The new report from the Commission on Civil Society and Democratic Engagement makes some valuable recommendations for improving the controversial Transparency in Lobbying, Non-Party Campaigning and Trade Union Administration Bill.
However, two of its proposals – made for understandable reasons – risk entrenching flaws with existing legislation. First, there is the deeply flawed exclusion of staff costs from many existing election expense rules. Back in 2000, just after the then new rules had been introduced, I was working at party HQ and rang the Electoral Commission to confirm that their understanding of the rules they have to supervise was the same as mine and the party’s on the question of staff costs. As I said to them – the law Parliament has passed seems to say that even the staff costs of someone employed with the job title ‘general election planning manager’ were exempt from the general election expense limits. At that was a bit odd, was that their view too or would they be issuing guidance saying something else? The Commission concurred with my view.
The exclusion of such staff costs is deeply flawed. It not only undermines the point of having those national expense limits, it also encourages parties to do more employing of national staff, who are exempted from limits, and less expenditure on the costs incurred by local voluntary activists, which are caught by limits. If our democracy is made better by encouraging parties to prioritise employing more staff in their HQs at the expense of direct support of local voluntary activity, then the rules would be sensible. It’s not, and they’re not.
Given these sorts of staff exemptions (and for simplicity I haven’t covered the cases where staff costs do count towards limits, but they don’t undermine the point about there being a huge loophole), it is understandable that the Commission on Civil Society and Democratic Engagement says voluntary organisations and pressure groups want a staff costs exemption to apply to them too. Understandable – and of course from their perspective a more achievable aim than getting political party staff costs properly included within limits. Yet if they succeed it will entrench this flawed approach to expense limits.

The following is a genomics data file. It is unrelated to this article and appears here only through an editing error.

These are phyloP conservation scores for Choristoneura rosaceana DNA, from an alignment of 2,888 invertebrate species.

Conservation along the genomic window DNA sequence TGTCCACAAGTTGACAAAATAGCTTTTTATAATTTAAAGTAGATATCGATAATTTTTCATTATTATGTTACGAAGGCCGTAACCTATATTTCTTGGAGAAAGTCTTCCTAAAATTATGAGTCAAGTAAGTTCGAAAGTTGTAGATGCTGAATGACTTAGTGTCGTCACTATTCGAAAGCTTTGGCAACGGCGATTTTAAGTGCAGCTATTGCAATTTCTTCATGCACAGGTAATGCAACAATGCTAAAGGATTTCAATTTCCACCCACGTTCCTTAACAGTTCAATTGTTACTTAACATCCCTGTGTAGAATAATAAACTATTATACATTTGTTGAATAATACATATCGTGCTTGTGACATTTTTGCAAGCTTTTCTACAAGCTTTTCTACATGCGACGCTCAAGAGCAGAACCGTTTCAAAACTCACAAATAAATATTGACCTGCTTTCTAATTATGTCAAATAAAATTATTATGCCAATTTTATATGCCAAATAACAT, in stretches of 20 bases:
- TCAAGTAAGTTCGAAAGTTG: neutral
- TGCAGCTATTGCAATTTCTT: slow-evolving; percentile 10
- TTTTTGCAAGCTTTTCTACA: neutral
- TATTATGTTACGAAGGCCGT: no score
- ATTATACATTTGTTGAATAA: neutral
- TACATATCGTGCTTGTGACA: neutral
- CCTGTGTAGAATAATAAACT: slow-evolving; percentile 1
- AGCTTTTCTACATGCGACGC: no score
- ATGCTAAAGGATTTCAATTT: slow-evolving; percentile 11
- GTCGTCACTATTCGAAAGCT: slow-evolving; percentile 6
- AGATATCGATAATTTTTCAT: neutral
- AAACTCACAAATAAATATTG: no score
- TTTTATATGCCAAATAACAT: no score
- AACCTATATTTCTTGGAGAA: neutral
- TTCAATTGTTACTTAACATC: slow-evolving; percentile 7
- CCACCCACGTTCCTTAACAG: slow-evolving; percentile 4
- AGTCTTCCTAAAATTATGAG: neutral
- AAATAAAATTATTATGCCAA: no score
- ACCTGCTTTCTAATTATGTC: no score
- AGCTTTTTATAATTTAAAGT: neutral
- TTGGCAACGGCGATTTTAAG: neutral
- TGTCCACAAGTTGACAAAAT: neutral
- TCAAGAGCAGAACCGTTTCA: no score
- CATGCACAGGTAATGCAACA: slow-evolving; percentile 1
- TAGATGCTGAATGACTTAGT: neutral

The second problematic proposal has many parallels, for it’s the idea that expenditure which counts against a national spending limit should not also be limited on a constituency basis.
The problem is that – at a general election, for example – we have constituency expense limits and a national limit. However, what parties can and do is bunch up much of their national expenditure so that it occurs disproportionately in their target seats. All legal and above board – and indeed Parliament has turned down frequent opportunities to change this whilst the Electoral Commission over the last decade and more has been aware of the issue and not pushed for the rules to be changed.
So again it’s easy to see why the Commission on Civil Society and Democratic Engagement thinks the national spending by voluntary organisations and pressure groups should also not have its geographic spread constrained.
Again, however, the Commission is arguing for a level playing field with the parties, but the outcome would be to entrench a flaw. Sensible local limits require national activities concentrated in local areas to be covered too. The Commission may be arguing for a level playing field, but it is the wrong field to be using in the first place.
To its credit, the Commission leaves the door open to returning to this second issue at some point in the future, but even so a better solution would be – in both cases – to fix the problems with the law that covers political parties. Or, as a second best, to lock into the legislation an automatic review of those parts shortly after the next election, so that fixing the flaws doesn’t disappear off into the long grass once again.